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BUNNY 911 - If your rabbit hasn't eaten or pooped in 12-24 hours, call a vet immediately!
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The subject of intentional breeding or meat rabbits is prohibited. The answers provided on this board are for general guideline purposes only. The information is not intended to diagnose or treat your pet.  It is your responsibility to assess the information being given and seek professional advice/second opinion from your veterinarian and/or qualified behaviorist.

 

 

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Last Post by LittlePuffyTail at 8/30/2012 1:02 AM (3 Replies)
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User is Offline britt and yeti
Edmonton, AB
207 posts Send Private Message
8/29/2012 11:50 AM

I've been reading lots about everyones buns going in for dental work and it makes me wonder

when Yeti went in for his general check up and neuter the vet stated that his teeth are BEAUTIFUL, straight and all around perfect.

my main question is.. with everyones buns needing dental.. should i worry that SOMETIME in the future he'll need some too?  or do buns with straight healthy teeth live their life that way? (as long as there is no trauma of course)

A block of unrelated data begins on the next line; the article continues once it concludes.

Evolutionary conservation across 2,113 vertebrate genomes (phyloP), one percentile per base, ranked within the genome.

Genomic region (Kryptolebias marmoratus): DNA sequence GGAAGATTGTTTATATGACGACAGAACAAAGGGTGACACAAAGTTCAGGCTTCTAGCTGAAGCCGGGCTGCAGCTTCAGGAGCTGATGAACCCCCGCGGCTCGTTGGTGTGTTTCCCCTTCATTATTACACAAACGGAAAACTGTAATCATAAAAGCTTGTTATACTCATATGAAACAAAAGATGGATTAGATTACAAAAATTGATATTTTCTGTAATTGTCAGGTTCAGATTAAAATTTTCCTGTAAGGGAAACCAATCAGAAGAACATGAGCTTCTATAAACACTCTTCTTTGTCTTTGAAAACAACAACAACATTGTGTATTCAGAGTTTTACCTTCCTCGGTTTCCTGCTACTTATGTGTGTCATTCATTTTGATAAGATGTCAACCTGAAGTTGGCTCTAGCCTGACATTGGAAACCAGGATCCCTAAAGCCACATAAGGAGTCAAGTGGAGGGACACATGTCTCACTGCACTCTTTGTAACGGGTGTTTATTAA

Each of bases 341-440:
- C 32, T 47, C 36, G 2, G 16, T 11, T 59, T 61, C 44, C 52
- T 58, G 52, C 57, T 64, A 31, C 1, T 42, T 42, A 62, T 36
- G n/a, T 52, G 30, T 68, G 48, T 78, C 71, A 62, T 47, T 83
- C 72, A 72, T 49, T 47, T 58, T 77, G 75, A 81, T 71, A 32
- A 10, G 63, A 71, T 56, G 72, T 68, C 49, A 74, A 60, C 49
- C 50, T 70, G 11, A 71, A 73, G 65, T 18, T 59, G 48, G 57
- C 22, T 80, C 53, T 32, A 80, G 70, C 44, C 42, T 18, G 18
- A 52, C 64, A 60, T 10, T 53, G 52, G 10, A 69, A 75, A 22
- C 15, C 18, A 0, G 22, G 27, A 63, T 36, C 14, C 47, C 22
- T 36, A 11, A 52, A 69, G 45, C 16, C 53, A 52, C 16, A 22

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User is Offline Kokaneeandkahlua
Edmonton, Alberta; Canada
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8/29/2012 3:12 PM
Well it can happen, Noots teeth were great, and then he broke his top incisors-likely they overgrew and were weak maybe? So they can be prone to it, but they can also develop them as they age. My understanding is small rabbits are more prone but I'm sure that's not always teh case either. Those annual checkups will help you stay on top if anything should change.
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User is Offline britt and yeti
Edmonton, AB
207 posts Send Private Message
8/29/2012 4:28 PM

alrighty.

question. i see you're in edmonton and im thinking of switching vets.. could you recommend a couple for me?

im a really nervous about who knows what.. i know to look for exotic but there seems to be a lot out here. 

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User is Offline LittlePuffyTail
New Brunswick, Canada
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8/30/2012 1:02 AM
I have read that lops and dwarf bunnies tend to be more pre-disposed to dental problems because of the shape of their face. If you have a bunny that lives to be an old bun, there is a good chance he or she will, at some time, need some sort of dental work. The most common are dental spurs and malocclusion but bunnies can also get tooth root infections, abscesses and broken teeth.

It's important to be vigilant for signs of dental problems such as drooling, weight loss and difficulty eating.
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